Retiring convertible notes and their associated hedging arrangements may have significant tax and accounting consequences, so those must be evaluated carefully at the inception of the process.
Accelerated Share Repurchases
Accelerated share repurchase programs, or ASRs, have seen an unprecedented level of activity in the last several months, far exceeding the volumes in prior years. The surge can be attributed to depressed stock prices, coupled with high volatility and rising interest rates. In a typical ASR, the company makes an upfront payment to the bank counterparty, which concurrently delivers a number of shares (commonly set at 85% of the number equal to the upfront payment divided by the current stock price), which the bank counterparty borrows from stock lenders in the open market. The bank counterparty then purchases shares in the market during the term of the ASR in order to return them to the stock lenders. In the current environment, companies can expect quite attractive ASR terms, with high guaranteed discounts to their volume-weighted average share price over the term of the ASR.
The equity-linked nature of convertible notes makes it imperative that the repurchase not trigger the creeping tender rules.
While structuring ASRs and other buybacks has traditionally not been particularly sensitive to tax considerations, recent legislation imposing a 1% excise tax on buybacks by publicly traded companies beginning in 2023 resulted in a push to enter into ASRs in 2022, with particular focus on upfront delivery of shares before year-end. (See “New Corporate Minimum Tax and Stock Repurchase Tax Will Take Effect in 2023, but Questions Remain.”)
Significant shareholders, oftentimes affiliates, have continued to explore bilateral over-the-counter derivatives transactions, such as variable prepaid forward and collar transactions. These arrangements can be highly customized and may be structured to provide shareholders protection against stock price declines while retaining some appreciation and offering immediate liquidity, all in a tax-efficient manner. We have witnessed a significant increase in interest in these instruments over the course of the last several months and expect the trend to continue.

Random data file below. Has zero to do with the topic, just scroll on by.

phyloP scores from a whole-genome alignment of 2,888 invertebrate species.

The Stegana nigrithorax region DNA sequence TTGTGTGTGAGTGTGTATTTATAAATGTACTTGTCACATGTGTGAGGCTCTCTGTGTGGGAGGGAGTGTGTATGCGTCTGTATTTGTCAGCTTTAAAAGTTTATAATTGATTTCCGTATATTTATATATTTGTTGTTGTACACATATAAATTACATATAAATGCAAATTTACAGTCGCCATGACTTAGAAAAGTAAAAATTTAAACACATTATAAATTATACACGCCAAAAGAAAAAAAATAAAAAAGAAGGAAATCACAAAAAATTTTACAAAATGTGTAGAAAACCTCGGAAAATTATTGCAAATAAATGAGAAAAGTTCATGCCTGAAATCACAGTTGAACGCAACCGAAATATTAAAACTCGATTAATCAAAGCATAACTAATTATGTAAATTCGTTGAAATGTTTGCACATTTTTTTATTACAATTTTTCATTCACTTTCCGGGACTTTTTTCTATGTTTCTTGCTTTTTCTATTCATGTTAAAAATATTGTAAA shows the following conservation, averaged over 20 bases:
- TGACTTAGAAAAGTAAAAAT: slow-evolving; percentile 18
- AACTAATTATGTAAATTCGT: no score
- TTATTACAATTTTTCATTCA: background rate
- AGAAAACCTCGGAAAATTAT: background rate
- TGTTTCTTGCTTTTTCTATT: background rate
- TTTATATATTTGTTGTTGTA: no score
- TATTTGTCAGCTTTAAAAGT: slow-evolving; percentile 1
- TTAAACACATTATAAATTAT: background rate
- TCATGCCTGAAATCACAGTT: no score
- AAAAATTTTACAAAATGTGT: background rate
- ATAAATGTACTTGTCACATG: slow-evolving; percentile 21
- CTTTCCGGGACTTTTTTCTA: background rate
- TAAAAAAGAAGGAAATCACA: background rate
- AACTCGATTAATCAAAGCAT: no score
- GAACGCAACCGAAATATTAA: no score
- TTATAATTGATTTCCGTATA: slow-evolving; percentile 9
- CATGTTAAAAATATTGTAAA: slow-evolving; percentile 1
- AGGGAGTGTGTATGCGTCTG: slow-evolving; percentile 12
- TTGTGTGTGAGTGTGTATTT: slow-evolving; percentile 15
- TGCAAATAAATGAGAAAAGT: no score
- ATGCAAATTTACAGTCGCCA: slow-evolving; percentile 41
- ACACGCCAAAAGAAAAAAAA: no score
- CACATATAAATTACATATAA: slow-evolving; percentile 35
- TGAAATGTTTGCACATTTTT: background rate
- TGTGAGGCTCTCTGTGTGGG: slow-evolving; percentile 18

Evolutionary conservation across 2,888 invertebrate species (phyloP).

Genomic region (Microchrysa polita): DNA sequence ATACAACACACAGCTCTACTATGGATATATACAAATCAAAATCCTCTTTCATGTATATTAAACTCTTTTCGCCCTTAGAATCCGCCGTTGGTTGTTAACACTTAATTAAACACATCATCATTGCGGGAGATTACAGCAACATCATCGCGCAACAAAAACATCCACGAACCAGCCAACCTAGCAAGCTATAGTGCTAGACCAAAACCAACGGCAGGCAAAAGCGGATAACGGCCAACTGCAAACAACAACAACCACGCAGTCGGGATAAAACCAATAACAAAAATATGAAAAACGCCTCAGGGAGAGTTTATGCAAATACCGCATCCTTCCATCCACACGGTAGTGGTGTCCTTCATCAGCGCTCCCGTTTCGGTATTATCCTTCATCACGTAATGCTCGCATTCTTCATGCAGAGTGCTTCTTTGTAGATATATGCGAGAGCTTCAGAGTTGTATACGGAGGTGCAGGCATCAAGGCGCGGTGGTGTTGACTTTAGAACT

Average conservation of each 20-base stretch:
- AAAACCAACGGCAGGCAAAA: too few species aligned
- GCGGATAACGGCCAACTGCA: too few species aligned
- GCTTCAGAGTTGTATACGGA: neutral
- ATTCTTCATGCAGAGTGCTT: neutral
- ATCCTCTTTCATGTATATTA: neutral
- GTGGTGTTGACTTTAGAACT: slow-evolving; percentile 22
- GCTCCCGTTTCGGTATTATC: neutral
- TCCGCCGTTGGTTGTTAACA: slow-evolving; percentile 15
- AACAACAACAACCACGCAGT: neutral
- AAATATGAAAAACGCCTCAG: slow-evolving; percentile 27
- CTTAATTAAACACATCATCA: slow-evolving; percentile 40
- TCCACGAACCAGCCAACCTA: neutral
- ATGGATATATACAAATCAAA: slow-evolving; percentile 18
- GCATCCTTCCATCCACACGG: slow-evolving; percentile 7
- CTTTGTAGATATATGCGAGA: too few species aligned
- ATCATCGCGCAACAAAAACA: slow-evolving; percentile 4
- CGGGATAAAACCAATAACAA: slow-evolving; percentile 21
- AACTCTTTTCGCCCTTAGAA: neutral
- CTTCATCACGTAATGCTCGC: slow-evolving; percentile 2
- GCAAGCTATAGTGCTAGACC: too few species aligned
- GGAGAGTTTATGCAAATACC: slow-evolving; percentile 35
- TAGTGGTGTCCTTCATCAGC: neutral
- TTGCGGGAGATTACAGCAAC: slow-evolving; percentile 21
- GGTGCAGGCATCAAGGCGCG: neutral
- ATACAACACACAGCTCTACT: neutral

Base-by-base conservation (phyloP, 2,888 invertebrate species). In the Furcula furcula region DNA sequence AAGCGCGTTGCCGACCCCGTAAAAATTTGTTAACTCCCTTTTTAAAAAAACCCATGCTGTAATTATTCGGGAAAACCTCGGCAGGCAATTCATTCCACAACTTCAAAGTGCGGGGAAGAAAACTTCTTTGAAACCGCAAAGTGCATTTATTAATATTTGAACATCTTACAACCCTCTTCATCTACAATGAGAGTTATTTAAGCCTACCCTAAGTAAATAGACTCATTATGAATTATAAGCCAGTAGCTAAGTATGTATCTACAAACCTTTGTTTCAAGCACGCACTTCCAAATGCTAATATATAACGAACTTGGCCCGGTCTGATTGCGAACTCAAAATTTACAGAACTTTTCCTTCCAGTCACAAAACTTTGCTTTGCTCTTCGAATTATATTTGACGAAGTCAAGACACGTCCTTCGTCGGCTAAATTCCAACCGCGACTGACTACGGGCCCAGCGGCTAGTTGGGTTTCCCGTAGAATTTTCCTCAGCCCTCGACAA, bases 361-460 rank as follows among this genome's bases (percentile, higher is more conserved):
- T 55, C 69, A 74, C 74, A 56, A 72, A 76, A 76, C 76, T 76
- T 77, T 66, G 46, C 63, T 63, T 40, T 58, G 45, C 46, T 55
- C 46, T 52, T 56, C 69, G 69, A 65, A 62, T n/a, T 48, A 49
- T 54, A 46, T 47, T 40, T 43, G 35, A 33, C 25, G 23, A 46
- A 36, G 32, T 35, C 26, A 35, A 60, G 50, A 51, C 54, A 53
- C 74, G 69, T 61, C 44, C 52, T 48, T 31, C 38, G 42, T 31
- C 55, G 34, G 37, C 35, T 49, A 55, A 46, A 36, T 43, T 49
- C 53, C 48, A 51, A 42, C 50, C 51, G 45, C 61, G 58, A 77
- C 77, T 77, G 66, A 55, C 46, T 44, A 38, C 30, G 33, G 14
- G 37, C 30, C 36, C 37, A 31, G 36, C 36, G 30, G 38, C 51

A financing tool frequently used by founders, sponsors and other private equity funds, margin loans have been utilized over the last few years to generate liquidity while retaining the economics of equity holdings. While margin loans are invariably overcollateralized, lenders often have no recourse other than to a special purpose vehicle used for the financing and the shares those borrowers own, exposing the lenders to stock price declines.
Declining prices of the pledged equity may result in loan-to-value ratios that trigger margin calls, requiring the borrowers to either post additional collateral or partially repay the loans. In addition, some margin loans include stock price triggers that may result in adjustments to the terms of the margin loan and/or mandatory repayment in the event of specified stock price events.
In light of the market’s volatility, borrowers may wish to take proactive measures to avoid margin calls and stock price triggers, including by posting additional collateral before a margin call occurs and seeking preemptive waivers with respect to stock price triggers.
This memorandum is provided by Skadden, Arps, Slate, Meagher & Flom LLP and its affiliates for educational and informational purposes only and is not intended and should not be construed as legal advice. This memorandum is considered advertising under applicable state laws.